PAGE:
It must be that the South, the Mediterranean culture, the light, the climate…favour creativity, an open, cheerful character and a welcoming disposition. It’s not a coincidence that many Europeans choose our country as their first residence. Perhaps another of our merits is to be able to overcome difficulties. A humanistic philosophy that has allowed us to survive with a high quality of life.
If we ask a foreigner who’s just arrived in our country or one outside our borders, probably we’ll receive in reply the litany of previously cited views, and maybe this is why tourism peaks in Spain during the Summer months. But Spain is all the above and yet so much more.
Spain has a culture which is richly hued and important historically, something which should be borne in mind when visiting its towns and villages. Visiting its museums, its galleries, its most famous places and also its less famous places, will fill us with a knowledge of the many events took place in the sites we are walking through and just this will provide us with enough to take away a pleasant impression as to what is Spain and what it offers.
However its grandeur doesn’t end there. If we travel to France, to give an example, our neighbours are known, amongst other things for their pride in all that forms part of their way of life, and not only are they right but we should let a little of this characteristic chauvinism rub off on us. For we also have reasons to believe that we are great in more ways than we usually consider.
In sport we are fantastic, yes both in the great and widely recognized sports such as football, tennis, cycling but also in the smaller, lesser known activities such as swimming, badminton or skiing where we have achieved much.
Moreover, we have first class scientists, excellent doctors and health service, researchers in demand for the most prestigious international positions and we won’t even start on organ transplants. Should we talk about our actors, we come third in the list of countries which have won most Oscars in the Best Foreign Language Film category and our technicians, actors and film makers have received the golden statue in categories other than that related to the film sent by each country. We have a Spanish astronaut in NASA, Pedro Duque and we also had another there, Miguel López-Alegría, who left after ten years and ten space trips, one of which held the record for being the longest mission ever.
As regards drawing we are a real power, not only with much lauded works in the field of comics, increasingly more appreciated, and with more rounded works such as those of Carlos Giménez and Paco Roca. We also have the best billboard film poster art that the world has seen, thanks amongst others to the genius Macario Gómez, better known as MAC, whose work became so famous that Hollywood commissioned posters for the premieres from him. And let’s not forget that every day there are more Spanish artists in Pixar studios, the famous studio where Wall-E and Finding Nemo were created.
Music is another of our strengths. Both within and beyond our borders Spanish music or music created by Spanish artists in and for Latin America, has always been well received, millions of records have been sold and many concerts sold out. The Latin Grammys have paid tribute to our singers such as Enrique Iglesias or David Bisbal, who have armies of followers, and hundreds of fan clubs. And before them there was Julio Iglesias, father of Enrique or Rocío Durcal.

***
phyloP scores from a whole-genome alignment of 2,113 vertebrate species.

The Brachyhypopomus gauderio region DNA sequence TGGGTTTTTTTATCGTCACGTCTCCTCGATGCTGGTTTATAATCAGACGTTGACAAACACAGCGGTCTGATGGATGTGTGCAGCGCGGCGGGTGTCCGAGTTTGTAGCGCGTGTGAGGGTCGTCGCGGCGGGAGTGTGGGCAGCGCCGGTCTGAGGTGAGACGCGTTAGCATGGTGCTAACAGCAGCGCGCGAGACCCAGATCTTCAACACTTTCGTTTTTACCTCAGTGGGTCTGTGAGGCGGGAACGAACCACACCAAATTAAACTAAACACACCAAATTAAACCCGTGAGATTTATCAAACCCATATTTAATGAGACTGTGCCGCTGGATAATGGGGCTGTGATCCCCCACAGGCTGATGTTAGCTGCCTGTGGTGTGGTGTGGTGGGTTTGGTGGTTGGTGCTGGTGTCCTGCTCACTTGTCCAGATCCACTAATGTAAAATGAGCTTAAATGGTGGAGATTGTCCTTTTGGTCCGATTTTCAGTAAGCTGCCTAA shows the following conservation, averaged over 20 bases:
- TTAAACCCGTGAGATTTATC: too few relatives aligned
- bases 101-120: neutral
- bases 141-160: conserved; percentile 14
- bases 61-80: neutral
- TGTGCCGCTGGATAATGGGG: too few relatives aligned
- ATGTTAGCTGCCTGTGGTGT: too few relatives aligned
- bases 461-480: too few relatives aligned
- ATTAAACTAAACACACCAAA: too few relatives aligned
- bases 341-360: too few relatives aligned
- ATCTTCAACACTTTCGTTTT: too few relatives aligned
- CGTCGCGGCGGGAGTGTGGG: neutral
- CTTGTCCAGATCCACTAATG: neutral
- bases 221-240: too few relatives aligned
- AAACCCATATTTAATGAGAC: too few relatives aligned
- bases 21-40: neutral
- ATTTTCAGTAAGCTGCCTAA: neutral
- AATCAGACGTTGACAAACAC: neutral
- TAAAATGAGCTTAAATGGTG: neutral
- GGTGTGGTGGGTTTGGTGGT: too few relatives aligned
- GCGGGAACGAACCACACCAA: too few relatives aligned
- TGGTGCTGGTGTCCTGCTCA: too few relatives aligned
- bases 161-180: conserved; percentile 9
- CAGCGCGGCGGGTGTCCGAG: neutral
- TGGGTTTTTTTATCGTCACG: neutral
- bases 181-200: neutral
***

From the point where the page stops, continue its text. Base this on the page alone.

It’s logical to think that the majority of the stereotypes reflect ignorance of the reality, culture and history of a country. In the case of Spain, for example few people know that Spain is one of the most mountainous countries in Europe. That it is the second country in the World as to numbers of tourists it receives (around 7% of world tourism), and not only because of the sun, but it is also the second country in the world with most UNESCO World Heritage sites. Very few know that the Iberian Lynx, the most threatened feline in the world lives on the Peninsula. Everybody believes that Flamenco is the national dance but few know Tamara Rojo, the Spaniard who has been principal ballerina at the Royal London Ballet since 2000 and is the new director of the English National Ballet. Everybody knows that red wine and olive oil offer multiple health benefits, but many are unaware that Spain is the World’s primary producer of olive oil, that it has the most hectares of grapes in the world and is the second producer of wine worldwide (behind France and followed by Italy) with more than 40 million hectolitres. If you ask a Galician, an Andalusian, a native of Madrid, a Basque or a Canary Islander what dish they eat when they get together as a family, certainly they wouldn’t answer paella. Spanish gastronomy is one of the most varied in the World and has the ten of the most influential, world-recognised chefs including Juan Maria Arzak and his daughter, Elena Arzak, Ferrán Adriá and Joan Roca. Even the Spanish citizens themselves don’t know why we eat in Spain at 15:00: until 1942 we lived according to the Greenwich meridian, as do England and Portugal, but Franco, who governed Spain for more than 35 years (1939-1975), changed the time zone, bringing the clocks forward sixty minutes to bring them into line with the time that Germany had imposed in all the occupied territories.
We don’t lack reasons to love ourselves, we merely have to realize what we are worth, to be aware of it and not brush to one side all that we have achieved with our talents. And let’s not forget what remains for us to achieve in the future. I invite all of you who wish to visit us, to take a moment to prepare your visit to Spain so as to be fully informed. Books and films are our best source of inspiration before beginning a journey.
In Spain.info http://www.spain.info/es/informacion-practica/consejos-viaje/ You will find some very practical suggestions for your trip. And if you want, inhttp://www.spain.info/es/reportajes/vienes_a_espana_organiza_tu_viaje_con_el_cuaderno_de_viaje.html You can organize your trip with “The Travel Notebook” also in several languages.